Approved rates which yield a rate of return insufficient to attract new capital.
Tariff provisions which permit the grouping of delivery points for billing purposes. These provisions permit customers having multiple delivery points to fill up the "valleys" in gas takes at some points by taking in excess of contract demand at other points for resale industrial loads without paying additional demand charges for such excess volumes.
A party (the company, staff, a customer, or other interested party) that supports a stipulation and agreement or settlement in a rate or other proceeding. See STIPULATION & AGREEMENT, CONTESTING PARTY.
A utility-sponsored program that attempts to reduce a customer's energy consumption, over most, or all hours of the day.
Conservation Supply Curve
A graph showing the quantity of energy savings of individual efficiency measures on the x-axis and the total cost per unit of energy saved on the y-axis.
Means of reducing the energy resources required to do a task such as heating a house, transporting freight between two points, or producing steel.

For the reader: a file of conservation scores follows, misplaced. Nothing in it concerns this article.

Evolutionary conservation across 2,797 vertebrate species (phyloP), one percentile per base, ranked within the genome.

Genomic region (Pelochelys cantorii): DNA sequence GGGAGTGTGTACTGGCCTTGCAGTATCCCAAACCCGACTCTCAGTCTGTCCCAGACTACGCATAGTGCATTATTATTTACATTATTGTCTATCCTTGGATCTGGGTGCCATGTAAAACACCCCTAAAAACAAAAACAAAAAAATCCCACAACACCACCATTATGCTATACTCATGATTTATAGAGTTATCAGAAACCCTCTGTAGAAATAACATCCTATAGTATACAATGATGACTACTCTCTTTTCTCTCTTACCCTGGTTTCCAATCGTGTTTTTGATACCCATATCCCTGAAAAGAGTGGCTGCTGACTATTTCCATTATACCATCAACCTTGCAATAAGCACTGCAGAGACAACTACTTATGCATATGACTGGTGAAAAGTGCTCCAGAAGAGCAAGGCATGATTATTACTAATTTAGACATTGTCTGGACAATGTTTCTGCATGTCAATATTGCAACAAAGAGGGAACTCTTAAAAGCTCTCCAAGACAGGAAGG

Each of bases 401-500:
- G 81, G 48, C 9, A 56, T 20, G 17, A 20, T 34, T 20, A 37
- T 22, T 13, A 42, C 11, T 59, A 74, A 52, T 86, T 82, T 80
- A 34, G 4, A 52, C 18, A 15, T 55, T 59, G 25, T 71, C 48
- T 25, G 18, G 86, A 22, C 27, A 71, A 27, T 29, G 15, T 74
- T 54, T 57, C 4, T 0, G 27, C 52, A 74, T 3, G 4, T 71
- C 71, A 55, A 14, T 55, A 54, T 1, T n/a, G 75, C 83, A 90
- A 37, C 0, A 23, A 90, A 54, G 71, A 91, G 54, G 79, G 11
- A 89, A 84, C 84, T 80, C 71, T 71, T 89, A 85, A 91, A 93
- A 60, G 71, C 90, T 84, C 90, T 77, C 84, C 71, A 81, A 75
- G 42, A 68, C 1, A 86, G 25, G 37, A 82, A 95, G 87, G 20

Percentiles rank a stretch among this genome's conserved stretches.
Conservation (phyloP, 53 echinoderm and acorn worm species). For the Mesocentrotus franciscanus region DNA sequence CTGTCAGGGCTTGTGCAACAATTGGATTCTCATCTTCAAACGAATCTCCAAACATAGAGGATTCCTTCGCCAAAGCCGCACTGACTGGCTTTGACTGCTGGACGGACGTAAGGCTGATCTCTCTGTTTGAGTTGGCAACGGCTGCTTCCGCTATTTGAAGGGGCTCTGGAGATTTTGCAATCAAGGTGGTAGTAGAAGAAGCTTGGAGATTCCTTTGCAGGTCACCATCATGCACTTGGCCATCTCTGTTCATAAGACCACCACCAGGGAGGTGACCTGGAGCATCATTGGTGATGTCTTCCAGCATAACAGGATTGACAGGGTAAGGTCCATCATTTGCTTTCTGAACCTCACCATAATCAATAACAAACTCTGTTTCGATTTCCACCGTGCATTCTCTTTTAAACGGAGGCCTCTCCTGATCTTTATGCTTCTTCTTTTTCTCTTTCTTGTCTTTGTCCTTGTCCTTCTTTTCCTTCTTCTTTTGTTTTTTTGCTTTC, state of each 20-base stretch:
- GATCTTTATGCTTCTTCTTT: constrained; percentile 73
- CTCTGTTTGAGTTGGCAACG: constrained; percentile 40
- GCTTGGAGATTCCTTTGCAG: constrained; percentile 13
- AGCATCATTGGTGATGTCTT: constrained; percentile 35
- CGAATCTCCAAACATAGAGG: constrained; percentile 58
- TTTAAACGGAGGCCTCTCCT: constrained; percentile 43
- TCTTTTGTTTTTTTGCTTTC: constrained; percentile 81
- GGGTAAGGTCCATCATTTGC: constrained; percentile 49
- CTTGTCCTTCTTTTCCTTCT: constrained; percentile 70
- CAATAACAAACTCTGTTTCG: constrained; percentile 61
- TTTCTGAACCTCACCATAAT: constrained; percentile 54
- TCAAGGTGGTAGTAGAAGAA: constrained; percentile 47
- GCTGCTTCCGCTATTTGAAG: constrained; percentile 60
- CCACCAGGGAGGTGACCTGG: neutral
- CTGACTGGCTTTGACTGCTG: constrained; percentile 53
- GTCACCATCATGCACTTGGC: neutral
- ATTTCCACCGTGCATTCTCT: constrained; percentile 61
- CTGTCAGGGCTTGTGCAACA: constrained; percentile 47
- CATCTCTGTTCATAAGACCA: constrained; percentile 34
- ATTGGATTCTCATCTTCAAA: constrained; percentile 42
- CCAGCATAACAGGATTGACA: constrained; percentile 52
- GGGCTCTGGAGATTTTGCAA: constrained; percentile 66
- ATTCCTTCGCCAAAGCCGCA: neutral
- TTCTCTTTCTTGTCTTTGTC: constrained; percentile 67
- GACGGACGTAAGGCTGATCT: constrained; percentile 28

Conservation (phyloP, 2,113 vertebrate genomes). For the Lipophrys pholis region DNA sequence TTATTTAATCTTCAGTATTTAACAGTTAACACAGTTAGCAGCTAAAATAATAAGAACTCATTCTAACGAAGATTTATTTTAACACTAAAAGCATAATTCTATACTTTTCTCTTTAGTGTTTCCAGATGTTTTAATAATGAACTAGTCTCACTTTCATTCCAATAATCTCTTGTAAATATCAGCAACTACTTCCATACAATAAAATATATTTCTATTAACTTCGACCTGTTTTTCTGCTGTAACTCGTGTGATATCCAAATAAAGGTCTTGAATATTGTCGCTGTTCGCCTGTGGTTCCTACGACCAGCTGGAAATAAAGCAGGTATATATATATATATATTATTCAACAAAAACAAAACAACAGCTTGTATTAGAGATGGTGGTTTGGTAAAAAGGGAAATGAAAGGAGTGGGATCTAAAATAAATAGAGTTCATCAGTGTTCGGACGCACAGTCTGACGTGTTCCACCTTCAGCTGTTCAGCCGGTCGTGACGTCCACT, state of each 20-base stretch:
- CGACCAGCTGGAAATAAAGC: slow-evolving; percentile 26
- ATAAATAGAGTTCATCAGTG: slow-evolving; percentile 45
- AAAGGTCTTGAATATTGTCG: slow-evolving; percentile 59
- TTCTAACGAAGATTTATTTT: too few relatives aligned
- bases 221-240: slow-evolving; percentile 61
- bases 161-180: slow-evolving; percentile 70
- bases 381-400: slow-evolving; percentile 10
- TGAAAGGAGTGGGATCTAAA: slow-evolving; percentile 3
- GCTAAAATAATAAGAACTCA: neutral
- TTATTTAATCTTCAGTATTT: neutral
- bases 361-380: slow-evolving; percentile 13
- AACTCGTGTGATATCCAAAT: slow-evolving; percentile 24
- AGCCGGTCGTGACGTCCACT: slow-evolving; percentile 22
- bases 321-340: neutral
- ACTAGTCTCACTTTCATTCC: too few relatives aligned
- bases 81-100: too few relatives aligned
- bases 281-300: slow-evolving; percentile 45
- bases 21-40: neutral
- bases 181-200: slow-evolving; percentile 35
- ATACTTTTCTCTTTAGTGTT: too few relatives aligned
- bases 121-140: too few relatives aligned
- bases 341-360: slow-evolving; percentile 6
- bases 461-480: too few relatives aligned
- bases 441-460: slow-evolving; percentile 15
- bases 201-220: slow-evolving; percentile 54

Cost of construction, including work-in-progress (CWIP), overhead or contributions in aid of construction and allowances for funds used during construction (AFUDC), for additions to, renewals and replacements of plant facilities, but excluding the purchase cost of an acquired operating unit or system of utility plant, accounting transfers and adjustments to utility plant, and cost to remove plant facilities from service.
Construction Work in Progress (CWIP)
Balances of work orders for utility plant in the process of being constructed but not yet placed in service. Most of the items shown as CWIP are eventually closed to utility plant in service.
The ultimate user of gas, as contrasted to a "customer" who may purchase gas for resale.
The quantity of natural gas used by ultimate consumers.
Content of Fuel
The heat value per unit of fuel expressed in Btu as determined from tests of fuel samples. Examples: Btu per pound of coal, per gallon of oil, per cubic foot of gas.